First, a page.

by Terry Heick
Schools, as we know them, are dying.
Shopping, as we know it, is dying.
While both are obvious, one loss seems to breed opportunity while the other makes us hold on for dear life.
First, some context.
Nestled between the perceived ‘old way’ (learning in person) and ‘new way’ (learning through computer) is Blended Learning.
Blended Learning can be thought of as the bridge between eLearning and brick-and-mortar learning. It is a kind of compromise and a strategy—a way to use existing infrastructure (teachers, buildings, curriculum, etc.) as we create new learning experiences, models, spaces, and outcomes.
See also What Is The Definition Of Blended Learning?
While ‘eLearning’ has a kind of stink to it for many educators, we could all be reminded that early cars were terrible and the vision for what they would become was unclear.
It is only in hindsight do we fully understand what a car ‘is.’ Before there was Honda and Ford and Tesla and gas stations and expressways, there were just noisy and unreliable ‘horse-replacements’ that left many preferring their horse.
Before the automobile—auto (self) mobile (move)—could become a product, it had to be a solution.
During this unsettled and awkward time of transition, every new idea was an idea that could change everything forever; every company was scrambling (often awkwardly) to be the one that solved the problem of moving people around.
We’re in a similar situation in 2022 education, where the pursuit of innovation exceeds the pursuit of quality and many ideas are bad, but it could all turn on a dime with the right idea.
Citylab explained the significance.
“Retailers are, very consciously, promoting these in-store ‘experiences’…” It’s a reaction to the fact that buying is now something that can be done anywhere, and that reaction can be detected in a linguistic shift.”
The shift they’re referring to is from ‘store’ to ‘town square’—and ‘town square’ is meant to deliver an ‘experience’ instead of a product or service.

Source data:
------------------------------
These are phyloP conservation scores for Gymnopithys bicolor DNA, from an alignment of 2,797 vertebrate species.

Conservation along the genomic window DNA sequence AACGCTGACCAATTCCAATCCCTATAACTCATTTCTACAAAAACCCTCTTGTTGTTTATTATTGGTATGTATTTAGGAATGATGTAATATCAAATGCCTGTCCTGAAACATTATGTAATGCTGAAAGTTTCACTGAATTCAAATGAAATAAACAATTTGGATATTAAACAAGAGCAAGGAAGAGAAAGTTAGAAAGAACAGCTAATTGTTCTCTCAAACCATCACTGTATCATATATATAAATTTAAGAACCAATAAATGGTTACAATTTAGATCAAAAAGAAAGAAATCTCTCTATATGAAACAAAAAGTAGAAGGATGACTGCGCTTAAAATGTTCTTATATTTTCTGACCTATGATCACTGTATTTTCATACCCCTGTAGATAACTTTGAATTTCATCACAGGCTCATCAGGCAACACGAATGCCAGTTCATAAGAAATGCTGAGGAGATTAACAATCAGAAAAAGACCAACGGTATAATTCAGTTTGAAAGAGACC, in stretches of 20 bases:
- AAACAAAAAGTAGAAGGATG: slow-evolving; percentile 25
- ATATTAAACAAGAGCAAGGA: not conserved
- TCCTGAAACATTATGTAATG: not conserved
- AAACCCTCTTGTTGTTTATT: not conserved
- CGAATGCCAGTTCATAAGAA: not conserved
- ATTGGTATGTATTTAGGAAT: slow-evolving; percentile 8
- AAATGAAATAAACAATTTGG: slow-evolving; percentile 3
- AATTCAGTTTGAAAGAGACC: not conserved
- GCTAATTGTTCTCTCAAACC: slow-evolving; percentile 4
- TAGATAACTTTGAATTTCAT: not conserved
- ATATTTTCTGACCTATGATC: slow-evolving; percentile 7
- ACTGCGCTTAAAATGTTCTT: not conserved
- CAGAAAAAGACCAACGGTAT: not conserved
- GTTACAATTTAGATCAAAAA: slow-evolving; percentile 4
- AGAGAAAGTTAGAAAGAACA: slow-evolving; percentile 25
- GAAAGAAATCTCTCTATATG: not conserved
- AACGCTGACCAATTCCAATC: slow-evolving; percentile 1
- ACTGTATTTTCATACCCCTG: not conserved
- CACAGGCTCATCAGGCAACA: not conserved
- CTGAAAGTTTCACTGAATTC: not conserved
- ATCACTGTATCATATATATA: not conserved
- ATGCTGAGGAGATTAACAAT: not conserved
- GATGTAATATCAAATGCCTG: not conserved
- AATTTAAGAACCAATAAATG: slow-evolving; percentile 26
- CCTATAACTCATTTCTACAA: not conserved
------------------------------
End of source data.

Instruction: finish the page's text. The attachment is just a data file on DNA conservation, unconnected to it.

While education and commerce are tonally distinct, they function—more or less—in similar ways. Grocery stores, farmer’s markets, Wal-Mart, Apple and everyone else seeking to participate in a ‘free market’ of Capitalism all exist to fill the perceived need of an individual (who themselves merely represent a ‘demographic’).
The language here is cold because the purpose is, too. These are inherently dehumanizing processes, from the process of industrialization that produces ‘goods’ to the advertising used to promote them which seeks to create a ‘persona’ that a potential buyer recognizes and chooses to ‘participate in’ by handing over their money.
See also 12 Things Schools Could Be Instead Of Schools?
This sense of identity is why celebrity spokespersons are paid so well.
(For example, one can only imagine how much money LeBron James made simply tweeting that he drives a Kia. Kia is an automotive brand that represents the bottom of the US market and whose previous marketing efforts included ‘buy one, get one free’ promotions for cars, so a multi-millionaire claiming to drive one is a bit absurd—which of course is the whole point. Now consumers increasingly associate Kia with LeBron James.)
As consumers, we are trained to feel like we are becoming more ‘individualized’ by accessorizing our existence with the very things that only exist because millions of other people want them, too.
The Language Of Innovation
Profit is the currency of commerce, and visibility and identity and community are powerful strategies to reap that profit.
It could be argued that in education, the highest currency is commonness—everyone working together to identify the same ways to navigate the same curriculum to do well on the same test so we can use the same language to communicate to the same confused parents that their children are going to be just fine.
And standardization, ‘staff buy-in,’ and whole-school and demographic-based data are ways to achieve or demonstrate that commonness. There is safety in numbers, apparently. If we all are struggling, no one is struggling.
“Schlesinger (a professor of history at the University of Minnesota) thinks companies with physical stores will have trouble if they don’t adjust to the fact that the internet has taken away many consumers’ reasons for visiting physical locations in the first place.”
As commercial behemoths seek to rethink spaces in light of their interdependence—that is, shift the use of one space because of the change in another—it’s almost a kind of flipped classroom approach.
But in seeking to merely flip the classroom, we are also retaining the classroom. In a ‘flipped’ setting, only the function of the space is changed—and not changed fluidly in an ongoing way authentic for each situation, but rather simply turned the other way. This is like moving the kitchen to the living room and the living room to the kitchen in hopes of innovating the home.